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The Archaeology of Judaism From the Persian Period to the Sixth Century <span class="smallCaps">ad</span>

James F. Strange

in The Oxford Handbook of the Archaeology of Ritual and Religion

Published in print October 2011 | ISBN: 9780199232444
Published online September 2012 | | DOI: http://dx.doi.org/10.1093/oxfordhb/9780199232444.013.0057

Series: Oxford Handbooks in Archaeology

 The Archaeology of Judaism From the Persian Period to the Sixth Century ad

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This article discusses archeology of Judaism covering the Persian period, the Hellenistic period, and the Roman period. In 539 bc, Cyrus the Great conquered Babylon and ruled an empire that included Judea, now known as ‘Yehud’. According to the Cyrus Cylinder and Ezra (1: 2–4), he allowed subjugated peoples to return to their ancestral homes and defeated deities to be returned to their ruined sanctuaries. Cuneiform clay tablets of the Persian period have appeared in excavations at Gezer and in Hadid, about 35 km north-west of Jerusalem. The combined testimony of these cuneiform tablets with the Cyrus cylinder and Ezra suggests that there was indeed a new, presumably Jewish population in Yehud (Judea) from Assyria. Persian domination of Yehud ended with the conquests of Alexander the Great, especially the conquest of Judea in 332 bc. From this date forward Judea became the battleground between the Seleucid kings at Damascus and the Ptolemies of Egypt, quartered at Alexandria. In 63 bc, the Roman General Ptolemy entered Jerusalem by invitation of the locals. Shortly it was clear that Rome had no ambitions to abandon this corridor between Europe and Africa, but to retain it for themselves as part of the province of Syria.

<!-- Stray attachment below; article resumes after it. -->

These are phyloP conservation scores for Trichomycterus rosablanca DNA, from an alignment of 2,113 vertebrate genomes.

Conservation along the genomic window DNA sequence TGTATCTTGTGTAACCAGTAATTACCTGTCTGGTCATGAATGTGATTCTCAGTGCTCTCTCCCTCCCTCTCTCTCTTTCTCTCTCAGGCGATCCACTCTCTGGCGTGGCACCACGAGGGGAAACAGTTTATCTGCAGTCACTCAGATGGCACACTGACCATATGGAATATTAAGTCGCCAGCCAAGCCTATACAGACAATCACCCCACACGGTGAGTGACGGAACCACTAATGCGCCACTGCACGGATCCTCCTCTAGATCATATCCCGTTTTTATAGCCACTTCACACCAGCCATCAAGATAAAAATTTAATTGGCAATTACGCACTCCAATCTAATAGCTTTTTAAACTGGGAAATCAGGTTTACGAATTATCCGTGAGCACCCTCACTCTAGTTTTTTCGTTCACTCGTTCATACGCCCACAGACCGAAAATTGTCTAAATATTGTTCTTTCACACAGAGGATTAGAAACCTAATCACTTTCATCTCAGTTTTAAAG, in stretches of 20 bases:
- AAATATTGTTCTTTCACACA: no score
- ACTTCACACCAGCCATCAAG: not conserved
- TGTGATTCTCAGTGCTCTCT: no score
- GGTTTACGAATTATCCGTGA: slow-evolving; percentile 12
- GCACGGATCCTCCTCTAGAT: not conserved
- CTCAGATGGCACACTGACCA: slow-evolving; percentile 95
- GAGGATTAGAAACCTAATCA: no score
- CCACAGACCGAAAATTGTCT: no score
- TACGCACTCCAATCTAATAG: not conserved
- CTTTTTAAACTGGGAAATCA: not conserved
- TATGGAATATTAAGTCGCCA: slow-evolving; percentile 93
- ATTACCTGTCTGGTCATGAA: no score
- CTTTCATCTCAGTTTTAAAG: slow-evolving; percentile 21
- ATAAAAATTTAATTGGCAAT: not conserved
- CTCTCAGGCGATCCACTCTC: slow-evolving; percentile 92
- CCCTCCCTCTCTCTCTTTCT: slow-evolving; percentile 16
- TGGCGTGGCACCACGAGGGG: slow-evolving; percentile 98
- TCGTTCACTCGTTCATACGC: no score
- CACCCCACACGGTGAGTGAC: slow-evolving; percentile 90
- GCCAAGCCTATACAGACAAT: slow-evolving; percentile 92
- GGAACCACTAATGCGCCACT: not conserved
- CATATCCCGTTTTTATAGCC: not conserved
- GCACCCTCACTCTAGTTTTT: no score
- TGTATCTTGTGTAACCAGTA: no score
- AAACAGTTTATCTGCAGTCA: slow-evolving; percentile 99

Keywords: religion; Hellenistic period; early Roman period; Roman Judaism

Article.  6817 words. 

Subjects: Archaeology ; Historical Archaeology

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